Signs and symptoms of misuse in the workplace
Let’s be clear from the start, misuse is not dependency and for both issues to be managed effectively, they must be treated separately within an alcohol and drugs policy.
A number of policies we review at Hampton Knight have mixed the two issues as one, and this leads to confusion as to how these issues are managed. For clarity, there should be one clear definition for misuse and one clear definition for dependency, with distinct outcomes for each. As you will see from the two definitions below, there is a clear distinction between misuse and dependency.
The definition of misuse
“Applies to using drugs in an unsanctioned way. For example, any illegal drug use, or using drugs for non-medical purposes without proper direction to do so from an appropriately qualified person such as a medical practitioner or pharmacist. It also applies to using alcohol or drugs in a way that is harmful/hazardous to the employee or to others and which is likely to distort perception and response”.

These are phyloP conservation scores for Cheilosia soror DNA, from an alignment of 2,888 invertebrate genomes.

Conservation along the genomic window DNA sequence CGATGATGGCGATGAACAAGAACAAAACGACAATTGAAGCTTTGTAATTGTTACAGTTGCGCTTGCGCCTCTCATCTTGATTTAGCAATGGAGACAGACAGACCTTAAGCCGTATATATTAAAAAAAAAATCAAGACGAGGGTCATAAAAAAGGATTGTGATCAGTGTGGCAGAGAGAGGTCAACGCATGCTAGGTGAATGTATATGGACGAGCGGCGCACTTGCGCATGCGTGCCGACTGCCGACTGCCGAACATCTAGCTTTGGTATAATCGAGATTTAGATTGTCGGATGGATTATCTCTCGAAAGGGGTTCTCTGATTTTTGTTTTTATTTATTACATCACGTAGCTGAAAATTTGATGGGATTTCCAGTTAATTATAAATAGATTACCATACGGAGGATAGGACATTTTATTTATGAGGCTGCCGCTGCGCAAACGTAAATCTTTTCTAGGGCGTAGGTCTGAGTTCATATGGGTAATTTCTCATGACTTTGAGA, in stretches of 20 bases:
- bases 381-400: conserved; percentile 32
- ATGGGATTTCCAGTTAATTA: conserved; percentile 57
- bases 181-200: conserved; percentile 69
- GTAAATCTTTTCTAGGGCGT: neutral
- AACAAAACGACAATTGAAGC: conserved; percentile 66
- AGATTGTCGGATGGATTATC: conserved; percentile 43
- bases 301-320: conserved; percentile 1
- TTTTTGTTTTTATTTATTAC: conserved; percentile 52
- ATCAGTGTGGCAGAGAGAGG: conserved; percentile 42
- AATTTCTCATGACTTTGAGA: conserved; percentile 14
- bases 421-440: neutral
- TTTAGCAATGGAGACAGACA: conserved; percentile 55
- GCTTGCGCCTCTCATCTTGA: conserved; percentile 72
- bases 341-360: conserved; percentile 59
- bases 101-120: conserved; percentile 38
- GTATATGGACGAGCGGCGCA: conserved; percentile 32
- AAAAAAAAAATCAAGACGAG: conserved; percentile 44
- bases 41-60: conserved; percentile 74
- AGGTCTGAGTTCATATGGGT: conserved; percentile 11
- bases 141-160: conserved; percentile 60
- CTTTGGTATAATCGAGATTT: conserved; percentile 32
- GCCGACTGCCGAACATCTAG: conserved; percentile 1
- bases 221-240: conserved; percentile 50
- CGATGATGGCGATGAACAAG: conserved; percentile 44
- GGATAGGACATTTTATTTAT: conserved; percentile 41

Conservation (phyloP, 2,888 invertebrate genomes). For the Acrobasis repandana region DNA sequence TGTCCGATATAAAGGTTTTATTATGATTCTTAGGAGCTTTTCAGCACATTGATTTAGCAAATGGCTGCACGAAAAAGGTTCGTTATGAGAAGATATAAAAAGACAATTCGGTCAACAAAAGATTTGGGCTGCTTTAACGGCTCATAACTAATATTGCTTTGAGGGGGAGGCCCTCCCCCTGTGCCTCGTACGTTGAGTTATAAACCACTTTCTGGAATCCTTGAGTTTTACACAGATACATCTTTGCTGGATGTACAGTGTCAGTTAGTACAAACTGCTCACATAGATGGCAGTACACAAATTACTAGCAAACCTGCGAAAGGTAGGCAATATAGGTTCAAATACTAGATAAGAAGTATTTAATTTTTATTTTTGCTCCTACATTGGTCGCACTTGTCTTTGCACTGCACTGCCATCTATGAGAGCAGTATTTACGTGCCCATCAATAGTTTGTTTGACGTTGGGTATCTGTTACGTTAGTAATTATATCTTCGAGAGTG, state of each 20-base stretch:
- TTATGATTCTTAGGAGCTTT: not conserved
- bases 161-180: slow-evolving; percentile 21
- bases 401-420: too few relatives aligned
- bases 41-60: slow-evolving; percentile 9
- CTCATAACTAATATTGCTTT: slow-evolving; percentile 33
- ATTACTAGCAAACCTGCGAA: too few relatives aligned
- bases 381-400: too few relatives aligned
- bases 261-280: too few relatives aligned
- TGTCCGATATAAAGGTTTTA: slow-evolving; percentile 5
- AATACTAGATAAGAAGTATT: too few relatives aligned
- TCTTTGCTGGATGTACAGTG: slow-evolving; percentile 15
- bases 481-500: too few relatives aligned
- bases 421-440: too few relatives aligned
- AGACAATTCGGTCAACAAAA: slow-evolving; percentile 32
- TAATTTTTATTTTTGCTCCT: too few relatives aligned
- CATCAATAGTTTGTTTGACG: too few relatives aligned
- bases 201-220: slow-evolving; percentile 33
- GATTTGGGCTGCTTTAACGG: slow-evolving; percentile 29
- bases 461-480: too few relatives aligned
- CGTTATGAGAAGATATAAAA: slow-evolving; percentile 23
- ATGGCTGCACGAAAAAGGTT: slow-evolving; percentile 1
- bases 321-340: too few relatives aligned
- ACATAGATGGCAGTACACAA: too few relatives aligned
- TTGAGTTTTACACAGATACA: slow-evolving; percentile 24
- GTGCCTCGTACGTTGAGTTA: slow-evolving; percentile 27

The definition of dependency
“When an employee has adapted physically and/or psychologically to the presence of alcohol or drugs and would suffer if they were withdrawn abruptly”.
Risk from misuse
There is an obvious risk to the workplace from an employee who misuses alcohol or drugs. They can have a dramatic impact on their work colleagues or members of the public, with devastating effect such as major injury or loss of life. It is therefore key that an employee suspected of misuse is managed immediately to avoid these consequences.
Signs and symptoms
Misuse can come in many forms and the signs and symptoms of misuse differ to those related to a dependency, they tend to be more in the moment, whereas signs and symptoms for a dependency may take weeks or months to become apparent.
Based on the definition, the signs and symptoms of misuse will range from physical signs of impairment such as the smell of alcohol or drugs, slurring of words, glazed eyes, pinned or dilated pupils, to the more difficult to spot such as unusual behaviour to the employee’s normal demeanour such as excessive hyperactivity, lethargy or aggression.
What is clear is that a company must have a clear procedure in place for managers to act upon if there is a concern that an employee is impaired at work. There should also be a clear procedure for employees to raise concerns in confidence if they suspect a work colleague is impaired at work.
If it is agreed by managers that the employee is impaired due to the misuse of alcohol or drugs and it is not related to normal use of medication or a medical condition, then a test should be carried out to confirm or discount alcohol and drugs as the cause.
If you would like more information regarding the management of alcohol and drug misuse, or dependency in the workplace, please contact Hampton Knight on 01827 65999.